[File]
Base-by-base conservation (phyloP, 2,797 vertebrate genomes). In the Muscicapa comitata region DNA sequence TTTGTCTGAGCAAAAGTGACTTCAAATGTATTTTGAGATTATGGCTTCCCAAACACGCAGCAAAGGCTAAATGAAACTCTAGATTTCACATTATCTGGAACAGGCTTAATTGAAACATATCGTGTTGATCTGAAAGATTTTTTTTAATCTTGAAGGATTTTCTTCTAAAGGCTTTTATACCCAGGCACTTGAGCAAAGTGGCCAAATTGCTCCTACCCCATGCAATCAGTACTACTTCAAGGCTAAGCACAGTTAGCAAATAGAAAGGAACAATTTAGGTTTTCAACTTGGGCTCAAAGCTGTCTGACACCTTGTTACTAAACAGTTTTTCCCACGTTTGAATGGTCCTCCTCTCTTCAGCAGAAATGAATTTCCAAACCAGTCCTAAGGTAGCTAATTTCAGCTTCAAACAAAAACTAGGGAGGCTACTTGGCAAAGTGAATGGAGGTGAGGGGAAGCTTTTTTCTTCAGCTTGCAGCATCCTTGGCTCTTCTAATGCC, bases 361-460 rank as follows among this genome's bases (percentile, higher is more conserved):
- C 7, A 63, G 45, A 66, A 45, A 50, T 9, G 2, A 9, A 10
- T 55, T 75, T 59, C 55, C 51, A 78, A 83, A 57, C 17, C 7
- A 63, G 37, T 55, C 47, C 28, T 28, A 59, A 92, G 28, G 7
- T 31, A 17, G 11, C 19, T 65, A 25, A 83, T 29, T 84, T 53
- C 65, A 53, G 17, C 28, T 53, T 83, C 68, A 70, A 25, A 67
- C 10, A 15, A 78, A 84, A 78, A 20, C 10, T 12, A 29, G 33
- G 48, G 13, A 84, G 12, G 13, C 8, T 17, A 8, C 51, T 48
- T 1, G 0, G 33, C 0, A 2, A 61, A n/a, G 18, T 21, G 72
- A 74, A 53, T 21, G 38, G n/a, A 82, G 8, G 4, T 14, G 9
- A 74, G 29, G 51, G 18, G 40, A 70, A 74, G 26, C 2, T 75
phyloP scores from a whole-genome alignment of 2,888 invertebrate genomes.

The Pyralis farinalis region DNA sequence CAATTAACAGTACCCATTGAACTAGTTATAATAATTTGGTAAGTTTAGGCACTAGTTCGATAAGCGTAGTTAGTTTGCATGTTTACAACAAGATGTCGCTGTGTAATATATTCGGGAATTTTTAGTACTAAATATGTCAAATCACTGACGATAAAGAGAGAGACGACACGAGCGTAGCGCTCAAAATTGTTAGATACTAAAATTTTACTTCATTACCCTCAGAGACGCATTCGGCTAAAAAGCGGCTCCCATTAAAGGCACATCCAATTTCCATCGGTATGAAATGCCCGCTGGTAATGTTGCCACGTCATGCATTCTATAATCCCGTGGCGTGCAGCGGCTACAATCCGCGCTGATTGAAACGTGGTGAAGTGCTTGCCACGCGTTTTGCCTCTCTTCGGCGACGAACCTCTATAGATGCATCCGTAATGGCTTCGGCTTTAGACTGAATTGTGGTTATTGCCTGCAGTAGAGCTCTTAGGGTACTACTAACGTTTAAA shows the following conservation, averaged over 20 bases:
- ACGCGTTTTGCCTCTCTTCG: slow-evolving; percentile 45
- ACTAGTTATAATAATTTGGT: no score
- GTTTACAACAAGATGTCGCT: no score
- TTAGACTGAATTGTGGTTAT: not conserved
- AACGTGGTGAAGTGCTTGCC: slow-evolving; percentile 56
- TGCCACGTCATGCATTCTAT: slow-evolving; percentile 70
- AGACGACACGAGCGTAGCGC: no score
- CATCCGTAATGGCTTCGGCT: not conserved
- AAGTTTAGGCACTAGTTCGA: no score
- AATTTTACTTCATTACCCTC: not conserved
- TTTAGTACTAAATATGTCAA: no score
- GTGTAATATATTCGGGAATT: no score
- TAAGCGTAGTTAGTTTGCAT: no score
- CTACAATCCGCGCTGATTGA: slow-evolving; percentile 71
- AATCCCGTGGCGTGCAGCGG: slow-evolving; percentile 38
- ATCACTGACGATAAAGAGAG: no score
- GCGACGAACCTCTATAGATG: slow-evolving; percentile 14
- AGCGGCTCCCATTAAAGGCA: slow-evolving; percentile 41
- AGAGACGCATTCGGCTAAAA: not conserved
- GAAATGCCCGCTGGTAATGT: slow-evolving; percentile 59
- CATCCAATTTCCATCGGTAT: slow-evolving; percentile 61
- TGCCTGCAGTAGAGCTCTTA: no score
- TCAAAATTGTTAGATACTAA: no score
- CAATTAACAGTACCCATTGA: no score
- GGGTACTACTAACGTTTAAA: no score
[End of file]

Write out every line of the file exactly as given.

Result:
Base-by-base conservation (phyloP, 2,797 vertebrate genomes). In the Muscicapa comitata region DNA sequence TTTGTCTGAGCAAAAGTGACTTCAAATGTATTTTGAGATTATGGCTTCCCAAACACGCAGCAAAGGCTAAATGAAACTCTAGATTTCACATTATCTGGAACAGGCTTAATTGAAACATATCGTGTTGATCTGAAAGATTTTTTTTAATCTTGAAGGATTTTCTTCTAAAGGCTTTTATACCCAGGCACTTGAGCAAAGTGGCCAAATTGCTCCTACCCCATGCAATCAGTACTACTTCAAGGCTAAGCACAGTTAGCAAATAGAAAGGAACAATTTAGGTTTTCAACTTGGGCTCAAAGCTGTCTGACACCTTGTTACTAAACAGTTTTTCCCACGTTTGAATGGTCCTCCTCTCTTCAGCAGAAATGAATTTCCAAACCAGTCCTAAGGTAGCTAATTTCAGCTTCAAACAAAAACTAGGGAGGCTACTTGGCAAAGTGAATGGAGGTGAGGGGAAGCTTTTTTCTTCAGCTTGCAGCATCCTTGGCTCTTCTAATGCC, bases 361-460 rank as follows among this genome's bases (percentile, higher is more conserved):
- C 7, A 63, G 45, A 66, A 45, A 50, T 9, G 2, A 9, A 10
- T 55, T 75, T 59, C 55, C 51, A 78, A 83, A 57, C 17, C 7
- A 63, G 37, T 55, C 47, C 28, T 28, A 59, A 92, G 28, G 7
- T 31, A 17, G 11, C 19, T 65, A 25, A 83, T 29, T 84, T 53
- C 65, A 53, G 17, C 28, T 53, T 83, C 68, A 70, A 25, A 67
- C 10, A 15, A 78, A 84, A 78, A 20, C 10, T 12, A 29, G 33
- G 48, G 13, A 84, G 12, G 13, C 8, T 17, A 8, C 51, T 48
- T 1, G 0, G 33, C 0, A 2, A 61, A n/a, G 18, T 21, G 72
- A 74, A 53, T 21, G 38, G n/a, A 82, G 8, G 4, T 14, G 9
- A 74, G 29, G 51, G 18, G 40, A 70, A 74, G 26, C 2, T 75
phyloP scores from a whole-genome alignment of 2,888 invertebrate genomes.

The Pyralis farinalis region DNA sequence CAATTAACAGTACCCATTGAACTAGTTATAATAATTTGGTAAGTTTAGGCACTAGTTCGATAAGCGTAGTTAGTTTGCATGTTTACAACAAGATGTCGCTGTGTAATATATTCGGGAATTTTTAGTACTAAATATGTCAAATCACTGACGATAAAGAGAGAGACGACACGAGCGTAGCGCTCAAAATTGTTAGATACTAAAATTTTACTTCATTACCCTCAGAGACGCATTCGGCTAAAAAGCGGCTCCCATTAAAGGCACATCCAATTTCCATCGGTATGAAATGCCCGCTGGTAATGTTGCCACGTCATGCATTCTATAATCCCGTGGCGTGCAGCGGCTACAATCCGCGCTGATTGAAACGTGGTGAAGTGCTTGCCACGCGTTTTGCCTCTCTTCGGCGACGAACCTCTATAGATGCATCCGTAATGGCTTCGGCTTTAGACTGAATTGTGGTTATTGCCTGCAGTAGAGCTCTTAGGGTACTACTAACGTTTAAA shows the following conservation, averaged over 20 bases:
- ACGCGTTTTGCCTCTCTTCG: slow-evolving; percentile 45
- ACTAGTTATAATAATTTGGT: no score
- GTTTACAACAAGATGTCGCT: no score
- TTAGACTGAATTGTGGTTAT: not conserved
- AACGTGGTGAAGTGCTTGCC: slow-evolving; percentile 56
- TGCCACGTCATGCATTCTAT: slow-evolving; percentile 70
- AGACGACACGAGCGTAGCGC: no score
- CATCCGTAATGGCTTCGGCT: not conserved
- AAGTTTAGGCACTAGTTCGA: no score
- AATTTTACTTCATTACCCTC: not conserved
- TTTAGTACTAAATATGTCAA: no score
- GTGTAATATATTCGGGAATT: no score
- TAAGCGTAGTTAGTTTGCAT: no score
- CTACAATCCGCGCTGATTGA: slow-evolving; percentile 71
- AATCCCGTGGCGTGCAGCGG: slow-evolving; percentile 38
- ATCACTGACGATAAAGAGAG: no score
- GCGACGAACCTCTATAGATG: slow-evolving; percentile 14
- AGCGGCTCCCATTAAAGGCA: slow-evolving; percentile 41
- AGAGACGCATTCGGCTAAAA: not conserved
- GAAATGCCCGCTGGTAATGT: slow-evolving; percentile 59
- CATCCAATTTCCATCGGTAT: slow-evolving; percentile 61
- TGCCTGCAGTAGAGCTCTTA: no score
- TCAAAATTGTTAGATACTAA: no score
- CAATTAACAGTACCCATTGA: no score
- GGGTACTACTAACGTTTAAA: no score